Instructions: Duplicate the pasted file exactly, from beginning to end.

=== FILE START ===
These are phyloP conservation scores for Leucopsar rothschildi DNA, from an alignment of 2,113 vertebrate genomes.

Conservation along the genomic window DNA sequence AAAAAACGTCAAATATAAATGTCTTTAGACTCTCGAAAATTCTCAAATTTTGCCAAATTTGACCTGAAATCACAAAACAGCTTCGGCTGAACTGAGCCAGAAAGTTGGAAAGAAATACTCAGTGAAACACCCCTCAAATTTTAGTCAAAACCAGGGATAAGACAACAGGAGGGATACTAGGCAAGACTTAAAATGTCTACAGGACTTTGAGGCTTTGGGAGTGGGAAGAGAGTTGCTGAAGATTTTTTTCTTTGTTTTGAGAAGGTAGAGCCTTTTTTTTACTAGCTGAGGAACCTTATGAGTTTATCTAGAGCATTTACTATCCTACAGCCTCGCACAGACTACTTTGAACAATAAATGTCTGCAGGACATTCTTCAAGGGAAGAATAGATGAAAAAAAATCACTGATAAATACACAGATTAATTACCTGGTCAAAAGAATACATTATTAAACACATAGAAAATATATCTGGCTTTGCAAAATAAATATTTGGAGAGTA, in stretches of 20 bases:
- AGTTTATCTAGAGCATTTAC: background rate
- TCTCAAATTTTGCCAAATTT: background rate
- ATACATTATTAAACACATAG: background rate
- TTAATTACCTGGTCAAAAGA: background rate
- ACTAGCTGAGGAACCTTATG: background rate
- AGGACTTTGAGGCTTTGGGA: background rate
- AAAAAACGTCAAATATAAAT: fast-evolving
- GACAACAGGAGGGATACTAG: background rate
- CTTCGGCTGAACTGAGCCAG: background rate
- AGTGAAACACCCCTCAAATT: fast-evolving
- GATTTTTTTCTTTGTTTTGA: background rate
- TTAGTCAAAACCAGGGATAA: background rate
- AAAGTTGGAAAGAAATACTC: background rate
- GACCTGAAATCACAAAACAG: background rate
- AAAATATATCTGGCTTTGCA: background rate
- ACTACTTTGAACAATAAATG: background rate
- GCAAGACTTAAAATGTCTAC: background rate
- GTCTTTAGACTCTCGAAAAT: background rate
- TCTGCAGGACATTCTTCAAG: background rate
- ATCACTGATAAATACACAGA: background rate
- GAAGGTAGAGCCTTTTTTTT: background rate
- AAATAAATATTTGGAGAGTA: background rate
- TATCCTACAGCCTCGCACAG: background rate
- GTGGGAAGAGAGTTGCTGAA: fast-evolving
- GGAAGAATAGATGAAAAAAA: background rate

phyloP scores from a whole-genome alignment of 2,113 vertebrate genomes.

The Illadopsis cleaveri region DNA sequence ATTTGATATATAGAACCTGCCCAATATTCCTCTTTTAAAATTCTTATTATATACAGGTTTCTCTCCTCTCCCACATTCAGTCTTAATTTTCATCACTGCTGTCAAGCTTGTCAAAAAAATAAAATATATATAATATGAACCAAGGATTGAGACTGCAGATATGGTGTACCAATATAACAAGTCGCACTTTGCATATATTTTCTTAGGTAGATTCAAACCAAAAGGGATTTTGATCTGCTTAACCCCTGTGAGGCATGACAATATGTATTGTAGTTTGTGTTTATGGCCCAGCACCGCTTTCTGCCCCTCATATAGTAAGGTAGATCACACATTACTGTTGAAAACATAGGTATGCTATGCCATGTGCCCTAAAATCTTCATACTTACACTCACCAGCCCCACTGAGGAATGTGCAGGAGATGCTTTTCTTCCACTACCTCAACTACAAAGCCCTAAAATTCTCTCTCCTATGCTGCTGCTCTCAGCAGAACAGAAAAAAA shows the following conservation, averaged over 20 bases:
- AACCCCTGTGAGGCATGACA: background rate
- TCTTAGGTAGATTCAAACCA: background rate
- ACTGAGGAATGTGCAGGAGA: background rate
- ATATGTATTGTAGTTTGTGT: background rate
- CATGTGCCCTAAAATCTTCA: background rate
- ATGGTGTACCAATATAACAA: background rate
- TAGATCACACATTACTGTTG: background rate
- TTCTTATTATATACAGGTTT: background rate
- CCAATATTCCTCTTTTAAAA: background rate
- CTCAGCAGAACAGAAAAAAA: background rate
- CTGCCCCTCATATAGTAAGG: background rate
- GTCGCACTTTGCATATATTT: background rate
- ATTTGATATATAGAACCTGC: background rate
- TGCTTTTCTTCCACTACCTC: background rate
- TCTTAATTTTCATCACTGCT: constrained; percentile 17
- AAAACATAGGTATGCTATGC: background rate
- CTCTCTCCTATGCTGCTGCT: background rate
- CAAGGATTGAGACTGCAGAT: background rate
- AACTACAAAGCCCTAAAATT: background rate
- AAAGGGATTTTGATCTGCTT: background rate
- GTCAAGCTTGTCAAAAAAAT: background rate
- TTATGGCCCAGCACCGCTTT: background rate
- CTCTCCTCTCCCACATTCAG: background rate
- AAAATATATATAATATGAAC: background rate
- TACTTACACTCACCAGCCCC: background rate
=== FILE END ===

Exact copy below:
These are phyloP conservation scores for Leucopsar rothschildi DNA, from an alignment of 2,113 vertebrate genomes.

Conservation along the genomic window DNA sequence AAAAAACGTCAAATATAAATGTCTTTAGACTCTCGAAAATTCTCAAATTTTGCCAAATTTGACCTGAAATCACAAAACAGCTTCGGCTGAACTGAGCCAGAAAGTTGGAAAGAAATACTCAGTGAAACACCCCTCAAATTTTAGTCAAAACCAGGGATAAGACAACAGGAGGGATACTAGGCAAGACTTAAAATGTCTACAGGACTTTGAGGCTTTGGGAGTGGGAAGAGAGTTGCTGAAGATTTTTTTCTTTGTTTTGAGAAGGTAGAGCCTTTTTTTTACTAGCTGAGGAACCTTATGAGTTTATCTAGAGCATTTACTATCCTACAGCCTCGCACAGACTACTTTGAACAATAAATGTCTGCAGGACATTCTTCAAGGGAAGAATAGATGAAAAAAAATCACTGATAAATACACAGATTAATTACCTGGTCAAAAGAATACATTATTAAACACATAGAAAATATATCTGGCTTTGCAAAATAAATATTTGGAGAGTA, in stretches of 20 bases:
- AGTTTATCTAGAGCATTTAC: background rate
- TCTCAAATTTTGCCAAATTT: background rate
- ATACATTATTAAACACATAG: background rate
- TTAATTACCTGGTCAAAAGA: background rate
- ACTAGCTGAGGAACCTTATG: background rate
- AGGACTTTGAGGCTTTGGGA: background rate
- AAAAAACGTCAAATATAAAT: fast-evolving
- GACAACAGGAGGGATACTAG: background rate
- CTTCGGCTGAACTGAGCCAG: background rate
- AGTGAAACACCCCTCAAATT: fast-evolving
- GATTTTTTTCTTTGTTTTGA: background rate
- TTAGTCAAAACCAGGGATAA: background rate
- AAAGTTGGAAAGAAATACTC: background rate
- GACCTGAAATCACAAAACAG: background rate
- AAAATATATCTGGCTTTGCA: background rate
- ACTACTTTGAACAATAAATG: background rate
- GCAAGACTTAAAATGTCTAC: background rate
- GTCTTTAGACTCTCGAAAAT: background rate
- TCTGCAGGACATTCTTCAAG: background rate
- ATCACTGATAAATACACAGA: background rate
- GAAGGTAGAGCCTTTTTTTT: background rate
- AAATAAATATTTGGAGAGTA: background rate
- TATCCTACAGCCTCGCACAG: background rate
- GTGGGAAGAGAGTTGCTGAA: fast-evolving
- GGAAGAATAGATGAAAAAAA: background rate

phyloP scores from a whole-genome alignment of 2,113 vertebrate genomes.

The Illadopsis cleaveri region DNA sequence ATTTGATATATAGAACCTGCCCAATATTCCTCTTTTAAAATTCTTATTATATACAGGTTTCTCTCCTCTCCCACATTCAGTCTTAATTTTCATCACTGCTGTCAAGCTTGTCAAAAAAATAAAATATATATAATATGAACCAAGGATTGAGACTGCAGATATGGTGTACCAATATAACAAGTCGCACTTTGCATATATTTTCTTAGGTAGATTCAAACCAAAAGGGATTTTGATCTGCTTAACCCCTGTGAGGCATGACAATATGTATTGTAGTTTGTGTTTATGGCCCAGCACCGCTTTCTGCCCCTCATATAGTAAGGTAGATCACACATTACTGTTGAAAACATAGGTATGCTATGCCATGTGCCCTAAAATCTTCATACTTACACTCACCAGCCCCACTGAGGAATGTGCAGGAGATGCTTTTCTTCCACTACCTCAACTACAAAGCCCTAAAATTCTCTCTCCTATGCTGCTGCTCTCAGCAGAACAGAAAAAAA shows the following conservation, averaged over 20 bases:
- AACCCCTGTGAGGCATGACA: background rate
- TCTTAGGTAGATTCAAACCA: background rate
- ACTGAGGAATGTGCAGGAGA: background rate
- ATATGTATTGTAGTTTGTGT: background rate
- CATGTGCCCTAAAATCTTCA: background rate
- ATGGTGTACCAATATAACAA: background rate
- TAGATCACACATTACTGTTG: background rate
- TTCTTATTATATACAGGTTT: background rate
- CCAATATTCCTCTTTTAAAA: background rate
- CTCAGCAGAACAGAAAAAAA: background rate
- CTGCCCCTCATATAGTAAGG: background rate
- GTCGCACTTTGCATATATTT: background rate
- ATTTGATATATAGAACCTGC: background rate
- TGCTTTTCTTCCACTACCTC: background rate
- TCTTAATTTTCATCACTGCT: constrained; percentile 17
- AAAACATAGGTATGCTATGC: background rate
- CTCTCTCCTATGCTGCTGCT: background rate
- CAAGGATTGAGACTGCAGAT: background rate
- AACTACAAAGCCCTAAAATT: background rate
- AAAGGGATTTTGATCTGCTT: background rate
- GTCAAGCTTGTCAAAAAAAT: background rate
- TTATGGCCCAGCACCGCTTT: background rate
- CTCTCCTCTCCCACATTCAG: background rate
- AAAATATATATAATATGAAC: background rate
- TACTTACACTCACCAGCCCC: background rate